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Public Safety Commission recommends ceasing Prop B citations

Wednesday, August 4, 2021 by Jonathan Lee

The Public Safety Commission Monday recommended that City Council halt citations and arrests related to Proposition B, arguing that public camping should not be criminalized when people don’t have anywhere else to go.

“There are myriad reasons listed for why this feels appropriate,” Commissioner Nelly Paulina Ramirez said. “First and foremost, it’s impossible at this point to safely and humanely relocate people.”

In the commission’s view, police enforcement should only become an option when there is housing or shelter available for everyone experiencing homelessness.

The Austin Police Department only began issuing citations last month as part of a phased approach to Prop B enforcement. The department first conducted a month of outreach to homeless people, followed by another month of written warnings to those still in violation of the law. According to Assistant Chief Robin Henderson, APD has issued 14 citations as of last week. APD will be able to arrest people who continue to violate the law beginning Aug. 8.

Council is unlikely to follow the recommendation. Ordering APD to halt enforcement would run afoul of Prop B, which reinstates criminal penalties for camping and other behaviors related to homelessness. Doing so would also almost certainly result in legal challenges.

Commissioner Rebecca Bernhardt acknowledged this reality. “I want us to write something that heads the city of Austin in a direction that’s lawful, that doesn’t get it sued for not following Prop B, but also keeps everybody from getting tickets,” she said, adding: “On the fly in this conversation, I am not sure how to do that.”

Because of the shortage of housing for the homeless, the only people who have been offered places to go live in locations targeted by the HEAL Initiative. The initiative, passed by Council in February, clears prominent campsites while giving the inhabitants immediate shelter in a converted hotel and the promise of permanent housing once units become available.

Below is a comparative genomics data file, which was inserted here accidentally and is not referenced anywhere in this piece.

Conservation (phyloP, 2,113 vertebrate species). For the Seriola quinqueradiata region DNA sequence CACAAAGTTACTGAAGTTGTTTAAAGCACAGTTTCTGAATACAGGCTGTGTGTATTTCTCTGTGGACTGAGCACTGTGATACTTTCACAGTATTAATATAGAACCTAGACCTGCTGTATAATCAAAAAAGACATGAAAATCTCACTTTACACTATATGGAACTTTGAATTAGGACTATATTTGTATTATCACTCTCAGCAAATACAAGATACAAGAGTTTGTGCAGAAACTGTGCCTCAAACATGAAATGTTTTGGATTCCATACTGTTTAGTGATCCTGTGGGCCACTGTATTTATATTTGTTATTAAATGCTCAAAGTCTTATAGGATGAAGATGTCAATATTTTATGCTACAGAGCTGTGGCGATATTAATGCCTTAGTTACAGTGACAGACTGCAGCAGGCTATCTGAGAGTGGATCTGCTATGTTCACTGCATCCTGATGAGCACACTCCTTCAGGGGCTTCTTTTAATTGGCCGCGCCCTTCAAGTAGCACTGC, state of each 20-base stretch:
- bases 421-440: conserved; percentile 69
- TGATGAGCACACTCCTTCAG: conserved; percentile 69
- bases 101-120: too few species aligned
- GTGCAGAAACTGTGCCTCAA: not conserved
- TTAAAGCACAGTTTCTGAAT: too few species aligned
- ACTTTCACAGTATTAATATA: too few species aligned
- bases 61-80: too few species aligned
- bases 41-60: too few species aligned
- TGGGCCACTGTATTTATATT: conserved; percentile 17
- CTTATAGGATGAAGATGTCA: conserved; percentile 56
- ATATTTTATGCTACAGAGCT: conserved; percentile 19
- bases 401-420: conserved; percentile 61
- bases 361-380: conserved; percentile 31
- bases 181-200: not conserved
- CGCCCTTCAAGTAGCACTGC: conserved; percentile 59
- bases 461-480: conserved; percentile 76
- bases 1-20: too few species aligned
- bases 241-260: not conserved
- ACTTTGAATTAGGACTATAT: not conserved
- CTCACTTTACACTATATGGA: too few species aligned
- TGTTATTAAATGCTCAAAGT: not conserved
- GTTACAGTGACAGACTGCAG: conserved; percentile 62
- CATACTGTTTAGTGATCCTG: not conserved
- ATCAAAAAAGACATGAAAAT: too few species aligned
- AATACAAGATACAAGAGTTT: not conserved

Everyone else isn’t so fortunate. APD and others have directed people in other locations to service providers such as Family Eldercare, but according to Karly Jo Dixon with the Texas Fair Defense Project, “there are no shelter beds; there is no housing available to people outside of the HEAL Initiative right now.”

Dixon called the situation a “humanitarian crisis,” adding that “the process of sending in law enforcement … is an added cruelty.”

The commission also supported designated campsites on city-owned land, though Council looks likely to abandon the strategy. The city is, however, poised to spend more money than ever to combat homelessness. The city manager’s proposed budget dedicates a record $65.2 million in homelessness spending. The city has also committed $100 million in federal stimulus funds to the problem, but only if Travis County and local philanthropy also contribute substantially.

The commission recommended that the city give Austin Mutual Aid $1.2 million toward monthlong hotel stays for 450 people experiencing homelessness to keep them out of the criminal justice system. Sasha Rose, an organizer with Austin Mutual Aid, said that the organization spent $635,000 on two-week hotel stays for 467 people during and after Winter Storm Uri.

The organization is also looking to acquire land for public camping. “If we could be given land for public camping and then some resources to support us,” Rose said, “I think that we could really help bridge the gap.”

Photo made available through a Creative Commons license.

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